• The Oregon Medicaid study and the Framingham risk score

    Yesterday I posted results of power calculations for the Oregon Health Insurance Experiment’s (OHIE’s) analysis of cholesterol. Previously I posted power calculations for glycated hemoglobin and blood pressure. The study was underpowered for all of them, with respect to effect sizes one should have expected based on the literature. I promised to come back to the Framingham risk score (FRS), provided I could find enough information and had time.

    Well, I had time, but the information just isn’t there, so far as I can tell. What I need is some base of literature that robustly suggests how big a decrease in FRS one should expect and for a population comparable to those analyzed on the OHIE. As the OHIE NEJM paper explains, FRS was examined for three groups.

    The Framingham risk score was used to predict the 10-year cardiovascular risk. Risk scores were calculated separately for men and women on the basis of the following variables: age, total cholesterol and HDL cholesterol levels, measured blood pressure and use or nonuse of medication for high blood pressure, current smoking status, and status with respect to a glycated hemoglobin level ≥6.5%. Framingham risk scores, which are calculated for persons 30 years of age or older, range from 0.99 to 30%. Samples sizes for risk scores were [1] 9525 participants overall, [2] 3099 participants with high-risk diagnoses, and [3] 3372 participants with an age of 50 to 64 years. A high-risk diagnosis was defined as a diagnosis of diabetes, hypertension, hypercholesterolemia, myocardial infarction, or congestive heart failure before the lottery (i.e., before March 2008). [Numbers in brackets added to identify the three groups.]

    Here’s a PDF of research on FRS that TIE assistant extraordinaire Jaskaran Bains dug up. As you can see for yourself, it’s pretty thin and all over the map as to what type of group is examined. If you’re aware of any other relevant studies, let me know in the comments. Unless we obtain more information, I can’t do a power calculation without making some weak assumptions that will drive the result. I don’t want to do that because it’s just not credible.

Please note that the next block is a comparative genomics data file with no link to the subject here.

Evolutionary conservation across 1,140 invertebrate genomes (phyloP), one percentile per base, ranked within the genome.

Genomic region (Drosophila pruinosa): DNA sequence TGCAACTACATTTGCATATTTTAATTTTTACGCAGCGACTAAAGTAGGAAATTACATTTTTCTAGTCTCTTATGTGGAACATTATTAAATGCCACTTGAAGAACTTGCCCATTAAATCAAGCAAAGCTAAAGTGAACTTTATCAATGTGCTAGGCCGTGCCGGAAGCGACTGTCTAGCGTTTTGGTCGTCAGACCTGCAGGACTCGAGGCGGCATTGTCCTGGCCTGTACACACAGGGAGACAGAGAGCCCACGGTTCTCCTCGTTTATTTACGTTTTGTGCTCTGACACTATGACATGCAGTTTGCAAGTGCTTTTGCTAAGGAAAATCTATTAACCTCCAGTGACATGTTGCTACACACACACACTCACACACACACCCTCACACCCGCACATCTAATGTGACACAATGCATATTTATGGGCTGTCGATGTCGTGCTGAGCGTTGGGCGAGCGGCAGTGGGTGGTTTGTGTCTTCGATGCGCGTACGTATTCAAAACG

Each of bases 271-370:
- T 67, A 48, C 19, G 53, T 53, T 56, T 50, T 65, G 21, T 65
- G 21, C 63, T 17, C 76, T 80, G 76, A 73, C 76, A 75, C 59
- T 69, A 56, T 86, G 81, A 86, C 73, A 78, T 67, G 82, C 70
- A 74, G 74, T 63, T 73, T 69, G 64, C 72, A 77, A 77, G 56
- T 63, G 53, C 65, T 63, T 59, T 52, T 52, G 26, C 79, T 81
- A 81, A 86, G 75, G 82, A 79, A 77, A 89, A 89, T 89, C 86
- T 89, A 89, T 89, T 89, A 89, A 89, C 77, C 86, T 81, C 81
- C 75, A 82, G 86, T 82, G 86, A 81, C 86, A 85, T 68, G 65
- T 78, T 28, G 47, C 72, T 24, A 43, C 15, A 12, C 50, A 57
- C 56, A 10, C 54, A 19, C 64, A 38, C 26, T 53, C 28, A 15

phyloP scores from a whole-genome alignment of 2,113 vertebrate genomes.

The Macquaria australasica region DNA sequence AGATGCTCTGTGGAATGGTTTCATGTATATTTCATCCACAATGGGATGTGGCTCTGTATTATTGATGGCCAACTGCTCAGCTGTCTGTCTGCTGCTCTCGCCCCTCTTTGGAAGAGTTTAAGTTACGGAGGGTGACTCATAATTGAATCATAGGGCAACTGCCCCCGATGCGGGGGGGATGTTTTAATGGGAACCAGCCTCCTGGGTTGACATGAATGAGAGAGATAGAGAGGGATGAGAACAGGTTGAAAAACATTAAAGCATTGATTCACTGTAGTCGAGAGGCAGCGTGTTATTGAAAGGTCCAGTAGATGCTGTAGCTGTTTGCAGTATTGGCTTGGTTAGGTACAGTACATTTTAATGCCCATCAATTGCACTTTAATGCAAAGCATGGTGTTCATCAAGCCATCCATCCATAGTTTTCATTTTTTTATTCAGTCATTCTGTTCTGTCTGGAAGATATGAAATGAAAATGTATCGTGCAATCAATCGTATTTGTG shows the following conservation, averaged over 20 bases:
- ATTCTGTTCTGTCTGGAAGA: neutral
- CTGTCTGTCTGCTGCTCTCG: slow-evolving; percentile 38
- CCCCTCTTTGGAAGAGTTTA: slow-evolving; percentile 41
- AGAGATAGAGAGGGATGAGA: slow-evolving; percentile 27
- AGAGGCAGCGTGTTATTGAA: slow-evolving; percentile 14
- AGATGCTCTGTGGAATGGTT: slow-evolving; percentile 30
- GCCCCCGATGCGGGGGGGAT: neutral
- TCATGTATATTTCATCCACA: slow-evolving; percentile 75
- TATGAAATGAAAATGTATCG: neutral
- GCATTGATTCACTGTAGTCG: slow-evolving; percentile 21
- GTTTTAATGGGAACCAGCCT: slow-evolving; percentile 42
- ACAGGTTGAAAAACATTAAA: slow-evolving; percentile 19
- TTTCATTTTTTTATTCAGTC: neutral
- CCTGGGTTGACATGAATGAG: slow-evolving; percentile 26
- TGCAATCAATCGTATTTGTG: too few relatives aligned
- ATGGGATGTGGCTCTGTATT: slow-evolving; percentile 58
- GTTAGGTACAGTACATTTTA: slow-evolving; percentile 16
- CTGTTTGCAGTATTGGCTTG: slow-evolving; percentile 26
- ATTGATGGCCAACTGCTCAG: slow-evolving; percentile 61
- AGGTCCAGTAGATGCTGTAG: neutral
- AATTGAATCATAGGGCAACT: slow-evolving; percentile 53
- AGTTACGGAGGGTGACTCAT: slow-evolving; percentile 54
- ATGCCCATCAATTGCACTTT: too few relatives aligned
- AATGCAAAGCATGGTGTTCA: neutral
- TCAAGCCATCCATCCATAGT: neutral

It could very well be that we have no good prior on FRS. If that’s the case, then the OHIE at least tells us what FRS effect sizes we can rule out: basically anything outside its error bars. That’s meaningful, though the error bars on FRS straddle zero, so we can’t tell if Medicaid had no effect or if the study is underpowered. I’m happy to come back to this if and when I know more.

    @afrakt

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    • In other words, the Oregon study didn’t have the controls of a clinical trial so its results aren’t very useful for clinical purposes. Sure, it’s useful for social science purposes (such as determining motivations for signing up with Medicaid), but not for medicine. The social sciences have a place in medicine, but not for determining what makes people sick, better, or die.

    • Excellent analysis, the most rigorous I’ve seen in this debate. A commenter on a previous post of yours on this topic (May 13th on GH) had asked if it would be possible to calculate the effect size needed given 80% power and the actual sample size, and I’m curious if that’s something you’re still working on for these 4 measures. I think that would be a more intuitive way to illustrate the degree to which the study was underpowered, and it would certainly help my own understanding.

      If so, thanks, and looking forward to the results!